Friday 01 December 2023

More than 150 pupils aged between 16-18 from schools across England debated the climate crisis, during COP 28 in the UAE.

They were taking part in the British Council’s Schools Connect COP28 Climate Simulation Negotiations in Manchester and London to find out what it’s really like to negotiate a global climate deal.

The events, which used computer software developed by Climate Interactive and MIT to create a real-life climate simulation, coincided with the 28th United Nations Climate Change Conference (COP28) in Dubai, which runs until 12 December 2023.

Delivered in partnership with United Learning, it was the first time the debate came to Manchester, hosted at William Hulme’s Grammar School, and the second time the simulation took place at the British Council’s office in Stratford. This year the simulations also piloted in Edinburgh and Cardiff, and took place in Belfast for the third consecutive year.

During negotiations, the pupils had to collectively agree on how much they would reduce greenhouse gas emissions, how they would help struggling nations, and agree on ways to adapt to climate change to protect their cities and people. 

The event in London was facilitated by Dr Peter Doran, Senior Lecturer in Law, from Queen’s University Belfast, who has over 25 years of experience in UN negotiations on sustainable development, and Samuel Bancroft from Leeds University’s Climate Impacts Group ran the discussions in Manchester.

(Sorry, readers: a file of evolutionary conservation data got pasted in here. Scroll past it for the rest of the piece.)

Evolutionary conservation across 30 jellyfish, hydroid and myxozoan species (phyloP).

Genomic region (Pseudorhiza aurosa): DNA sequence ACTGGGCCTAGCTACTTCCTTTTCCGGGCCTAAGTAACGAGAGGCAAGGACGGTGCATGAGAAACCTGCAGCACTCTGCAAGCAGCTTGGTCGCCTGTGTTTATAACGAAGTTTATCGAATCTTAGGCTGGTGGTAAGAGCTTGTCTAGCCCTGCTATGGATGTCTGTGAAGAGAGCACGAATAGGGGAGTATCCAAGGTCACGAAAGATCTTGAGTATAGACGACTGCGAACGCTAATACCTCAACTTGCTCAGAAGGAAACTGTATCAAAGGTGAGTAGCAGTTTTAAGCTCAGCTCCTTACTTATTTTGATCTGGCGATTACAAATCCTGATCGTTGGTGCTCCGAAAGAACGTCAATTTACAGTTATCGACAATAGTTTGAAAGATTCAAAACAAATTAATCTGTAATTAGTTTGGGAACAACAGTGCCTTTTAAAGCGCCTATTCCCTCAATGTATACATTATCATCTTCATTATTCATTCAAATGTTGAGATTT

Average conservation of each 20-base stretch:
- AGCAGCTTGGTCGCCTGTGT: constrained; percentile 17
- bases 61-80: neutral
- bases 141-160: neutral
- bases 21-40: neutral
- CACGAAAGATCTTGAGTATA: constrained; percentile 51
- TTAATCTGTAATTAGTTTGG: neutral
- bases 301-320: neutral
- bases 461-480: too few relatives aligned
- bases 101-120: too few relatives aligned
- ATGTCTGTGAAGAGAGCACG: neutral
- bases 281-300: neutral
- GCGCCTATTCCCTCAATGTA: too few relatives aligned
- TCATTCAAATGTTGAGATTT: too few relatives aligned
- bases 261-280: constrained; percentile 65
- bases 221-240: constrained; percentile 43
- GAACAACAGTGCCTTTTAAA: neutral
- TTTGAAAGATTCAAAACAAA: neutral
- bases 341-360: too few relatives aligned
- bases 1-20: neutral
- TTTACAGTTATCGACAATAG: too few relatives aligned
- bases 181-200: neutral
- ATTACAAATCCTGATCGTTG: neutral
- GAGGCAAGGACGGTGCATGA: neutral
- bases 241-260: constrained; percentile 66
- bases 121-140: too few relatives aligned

Leading the negotiations were students Zaina Tahir from Accrington Academy in Lancashire, and Emily Hook from, Guildford High School in Surrey, who both played the role the role of the United Nations Secretariat General.

Zaina said: “I really enjoyed today and found it useful because young people from different schools have come together to combine their ideas. We have learnt new ways to showcase our thoughts about how to help the earth and get more people involved in the discussion.” 

Emily said: “Through negotiation and collaboration, we were able to reach our goal of reducing warming by 1.9%, which was a big achievement.  Today gave us a sense of what’s possible and it’s encouraging progress, however, this isn’t an effort that ends now.  This is such an urgent issue and it’s important for young people to feel empowered and like they can actually make a difference.”

Speaking after the event in London, Dr Peter Doran said: "Today's COP simulation showcased a truly impressive level of engagement from young leaders in grappling with global climate challenges. These emerging voices are already demonstrating a profound understanding of climate issues and I'm optimistic that today's experience will fuel their commitment to drive actionable change. Now we need to see more of these types of events taking place to equip future generations with essential skills in negotiation and international understanding, which are needed to tackle the most existential threat facing our planet."